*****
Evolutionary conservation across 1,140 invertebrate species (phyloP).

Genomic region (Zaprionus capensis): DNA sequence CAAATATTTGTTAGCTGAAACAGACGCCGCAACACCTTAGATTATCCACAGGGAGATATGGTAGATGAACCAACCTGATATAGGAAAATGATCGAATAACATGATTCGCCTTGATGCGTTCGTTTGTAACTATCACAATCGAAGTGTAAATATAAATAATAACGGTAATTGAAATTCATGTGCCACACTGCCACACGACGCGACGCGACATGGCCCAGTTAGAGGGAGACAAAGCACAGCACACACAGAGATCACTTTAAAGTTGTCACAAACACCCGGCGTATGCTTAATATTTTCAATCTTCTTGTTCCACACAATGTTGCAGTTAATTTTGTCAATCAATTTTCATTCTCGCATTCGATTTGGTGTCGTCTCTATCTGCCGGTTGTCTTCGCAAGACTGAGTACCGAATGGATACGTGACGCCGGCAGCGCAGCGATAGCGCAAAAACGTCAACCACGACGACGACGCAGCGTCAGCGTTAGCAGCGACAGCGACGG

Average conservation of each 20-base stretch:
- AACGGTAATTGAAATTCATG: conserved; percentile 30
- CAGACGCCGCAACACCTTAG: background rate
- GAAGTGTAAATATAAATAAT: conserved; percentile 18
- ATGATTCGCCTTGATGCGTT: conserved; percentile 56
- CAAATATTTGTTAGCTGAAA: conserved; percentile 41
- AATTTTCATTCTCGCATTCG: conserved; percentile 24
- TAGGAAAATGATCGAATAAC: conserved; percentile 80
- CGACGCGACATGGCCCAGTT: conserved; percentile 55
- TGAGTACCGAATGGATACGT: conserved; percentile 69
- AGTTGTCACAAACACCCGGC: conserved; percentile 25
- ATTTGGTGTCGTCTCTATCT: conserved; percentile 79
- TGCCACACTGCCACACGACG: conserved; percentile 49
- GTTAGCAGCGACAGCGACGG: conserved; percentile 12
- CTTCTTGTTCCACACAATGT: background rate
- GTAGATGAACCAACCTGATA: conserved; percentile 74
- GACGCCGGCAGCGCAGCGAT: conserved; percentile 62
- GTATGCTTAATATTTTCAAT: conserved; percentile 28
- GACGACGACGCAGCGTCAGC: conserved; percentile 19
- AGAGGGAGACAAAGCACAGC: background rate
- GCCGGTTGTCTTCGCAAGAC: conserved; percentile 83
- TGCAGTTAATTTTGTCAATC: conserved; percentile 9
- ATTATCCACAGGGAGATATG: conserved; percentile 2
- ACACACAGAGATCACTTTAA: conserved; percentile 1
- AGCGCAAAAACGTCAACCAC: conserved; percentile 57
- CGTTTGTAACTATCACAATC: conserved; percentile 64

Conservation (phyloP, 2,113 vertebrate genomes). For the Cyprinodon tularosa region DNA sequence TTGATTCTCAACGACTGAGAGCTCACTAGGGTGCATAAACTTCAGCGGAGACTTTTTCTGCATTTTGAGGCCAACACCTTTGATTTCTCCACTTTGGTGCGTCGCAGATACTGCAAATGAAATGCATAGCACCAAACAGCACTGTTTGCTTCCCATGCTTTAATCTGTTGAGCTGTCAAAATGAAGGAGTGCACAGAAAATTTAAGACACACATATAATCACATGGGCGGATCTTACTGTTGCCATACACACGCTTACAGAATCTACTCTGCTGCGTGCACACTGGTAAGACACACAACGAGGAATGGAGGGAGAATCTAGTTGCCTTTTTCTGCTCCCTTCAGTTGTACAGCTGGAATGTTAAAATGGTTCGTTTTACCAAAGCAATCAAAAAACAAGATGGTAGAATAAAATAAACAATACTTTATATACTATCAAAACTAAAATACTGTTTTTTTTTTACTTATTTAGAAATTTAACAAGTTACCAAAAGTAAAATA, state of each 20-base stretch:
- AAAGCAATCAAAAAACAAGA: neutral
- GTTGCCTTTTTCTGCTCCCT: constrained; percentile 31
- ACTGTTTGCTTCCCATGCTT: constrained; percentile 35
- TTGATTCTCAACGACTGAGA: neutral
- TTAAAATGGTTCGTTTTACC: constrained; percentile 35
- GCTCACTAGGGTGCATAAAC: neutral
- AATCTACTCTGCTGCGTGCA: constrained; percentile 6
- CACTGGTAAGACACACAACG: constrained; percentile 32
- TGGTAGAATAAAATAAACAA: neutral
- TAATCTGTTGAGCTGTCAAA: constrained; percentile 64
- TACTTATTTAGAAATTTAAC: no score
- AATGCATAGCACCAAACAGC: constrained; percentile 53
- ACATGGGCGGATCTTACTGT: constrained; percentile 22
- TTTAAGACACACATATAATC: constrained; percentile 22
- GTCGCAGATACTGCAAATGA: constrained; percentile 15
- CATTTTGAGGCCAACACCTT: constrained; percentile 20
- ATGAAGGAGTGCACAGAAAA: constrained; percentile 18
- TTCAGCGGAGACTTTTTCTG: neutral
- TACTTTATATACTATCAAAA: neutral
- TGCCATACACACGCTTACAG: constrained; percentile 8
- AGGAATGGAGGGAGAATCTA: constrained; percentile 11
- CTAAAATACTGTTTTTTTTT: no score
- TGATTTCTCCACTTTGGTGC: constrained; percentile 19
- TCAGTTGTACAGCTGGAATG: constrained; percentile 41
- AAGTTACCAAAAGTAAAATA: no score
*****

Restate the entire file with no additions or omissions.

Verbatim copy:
Evolutionary conservation across 1,140 invertebrate species (phyloP).

Genomic region (Zaprionus capensis): DNA sequence CAAATATTTGTTAGCTGAAACAGACGCCGCAACACCTTAGATTATCCACAGGGAGATATGGTAGATGAACCAACCTGATATAGGAAAATGATCGAATAACATGATTCGCCTTGATGCGTTCGTTTGTAACTATCACAATCGAAGTGTAAATATAAATAATAACGGTAATTGAAATTCATGTGCCACACTGCCACACGACGCGACGCGACATGGCCCAGTTAGAGGGAGACAAAGCACAGCACACACAGAGATCACTTTAAAGTTGTCACAAACACCCGGCGTATGCTTAATATTTTCAATCTTCTTGTTCCACACAATGTTGCAGTTAATTTTGTCAATCAATTTTCATTCTCGCATTCGATTTGGTGTCGTCTCTATCTGCCGGTTGTCTTCGCAAGACTGAGTACCGAATGGATACGTGACGCCGGCAGCGCAGCGATAGCGCAAAAACGTCAACCACGACGACGACGCAGCGTCAGCGTTAGCAGCGACAGCGACGG

Average conservation of each 20-base stretch:
- AACGGTAATTGAAATTCATG: conserved; percentile 30
- CAGACGCCGCAACACCTTAG: background rate
- GAAGTGTAAATATAAATAAT: conserved; percentile 18
- ATGATTCGCCTTGATGCGTT: conserved; percentile 56
- CAAATATTTGTTAGCTGAAA: conserved; percentile 41
- AATTTTCATTCTCGCATTCG: conserved; percentile 24
- TAGGAAAATGATCGAATAAC: conserved; percentile 80
- CGACGCGACATGGCCCAGTT: conserved; percentile 55
- TGAGTACCGAATGGATACGT: conserved; percentile 69
- AGTTGTCACAAACACCCGGC: conserved; percentile 25
- ATTTGGTGTCGTCTCTATCT: conserved; percentile 79
- TGCCACACTGCCACACGACG: conserved; percentile 49
- GTTAGCAGCGACAGCGACGG: conserved; percentile 12
- CTTCTTGTTCCACACAATGT: background rate
- GTAGATGAACCAACCTGATA: conserved; percentile 74
- GACGCCGGCAGCGCAGCGAT: conserved; percentile 62
- GTATGCTTAATATTTTCAAT: conserved; percentile 28
- GACGACGACGCAGCGTCAGC: conserved; percentile 19
- AGAGGGAGACAAAGCACAGC: background rate
- GCCGGTTGTCTTCGCAAGAC: conserved; percentile 83
- TGCAGTTAATTTTGTCAATC: conserved; percentile 9
- ATTATCCACAGGGAGATATG: conserved; percentile 2
- ACACACAGAGATCACTTTAA: conserved; percentile 1
- AGCGCAAAAACGTCAACCAC: conserved; percentile 57
- CGTTTGTAACTATCACAATC: conserved; percentile 64

Conservation (phyloP, 2,113 vertebrate genomes). For the Cyprinodon tularosa region DNA sequence TTGATTCTCAACGACTGAGAGCTCACTAGGGTGCATAAACTTCAGCGGAGACTTTTTCTGCATTTTGAGGCCAACACCTTTGATTTCTCCACTTTGGTGCGTCGCAGATACTGCAAATGAAATGCATAGCACCAAACAGCACTGTTTGCTTCCCATGCTTTAATCTGTTGAGCTGTCAAAATGAAGGAGTGCACAGAAAATTTAAGACACACATATAATCACATGGGCGGATCTTACTGTTGCCATACACACGCTTACAGAATCTACTCTGCTGCGTGCACACTGGTAAGACACACAACGAGGAATGGAGGGAGAATCTAGTTGCCTTTTTCTGCTCCCTTCAGTTGTACAGCTGGAATGTTAAAATGGTTCGTTTTACCAAAGCAATCAAAAAACAAGATGGTAGAATAAAATAAACAATACTTTATATACTATCAAAACTAAAATACTGTTTTTTTTTTACTTATTTAGAAATTTAACAAGTTACCAAAAGTAAAATA, state of each 20-base stretch:
- AAAGCAATCAAAAAACAAGA: neutral
- GTTGCCTTTTTCTGCTCCCT: constrained; percentile 31
- ACTGTTTGCTTCCCATGCTT: constrained; percentile 35
- TTGATTCTCAACGACTGAGA: neutral
- TTAAAATGGTTCGTTTTACC: constrained; percentile 35
- GCTCACTAGGGTGCATAAAC: neutral
- AATCTACTCTGCTGCGTGCA: constrained; percentile 6
- CACTGGTAAGACACACAACG: constrained; percentile 32
- TGGTAGAATAAAATAAACAA: neutral
- TAATCTGTTGAGCTGTCAAA: constrained; percentile 64
- TACTTATTTAGAAATTTAAC: no score
- AATGCATAGCACCAAACAGC: constrained; percentile 53
- ACATGGGCGGATCTTACTGT: constrained; percentile 22
- TTTAAGACACACATATAATC: constrained; percentile 22
- GTCGCAGATACTGCAAATGA: constrained; percentile 15
- CATTTTGAGGCCAACACCTT: constrained; percentile 20
- ATGAAGGAGTGCACAGAAAA: constrained; percentile 18
- TTCAGCGGAGACTTTTTCTG: neutral
- TACTTTATATACTATCAAAA: neutral
- TGCCATACACACGCTTACAG: constrained; percentile 8
- AGGAATGGAGGGAGAATCTA: constrained; percentile 11
- CTAAAATACTGTTTTTTTTT: no score
- TGATTTCTCCACTTTGGTGC: constrained; percentile 19
- TCAGTTGTACAGCTGGAATG: constrained; percentile 41
- AAGTTACCAAAAGTAAAATA: no score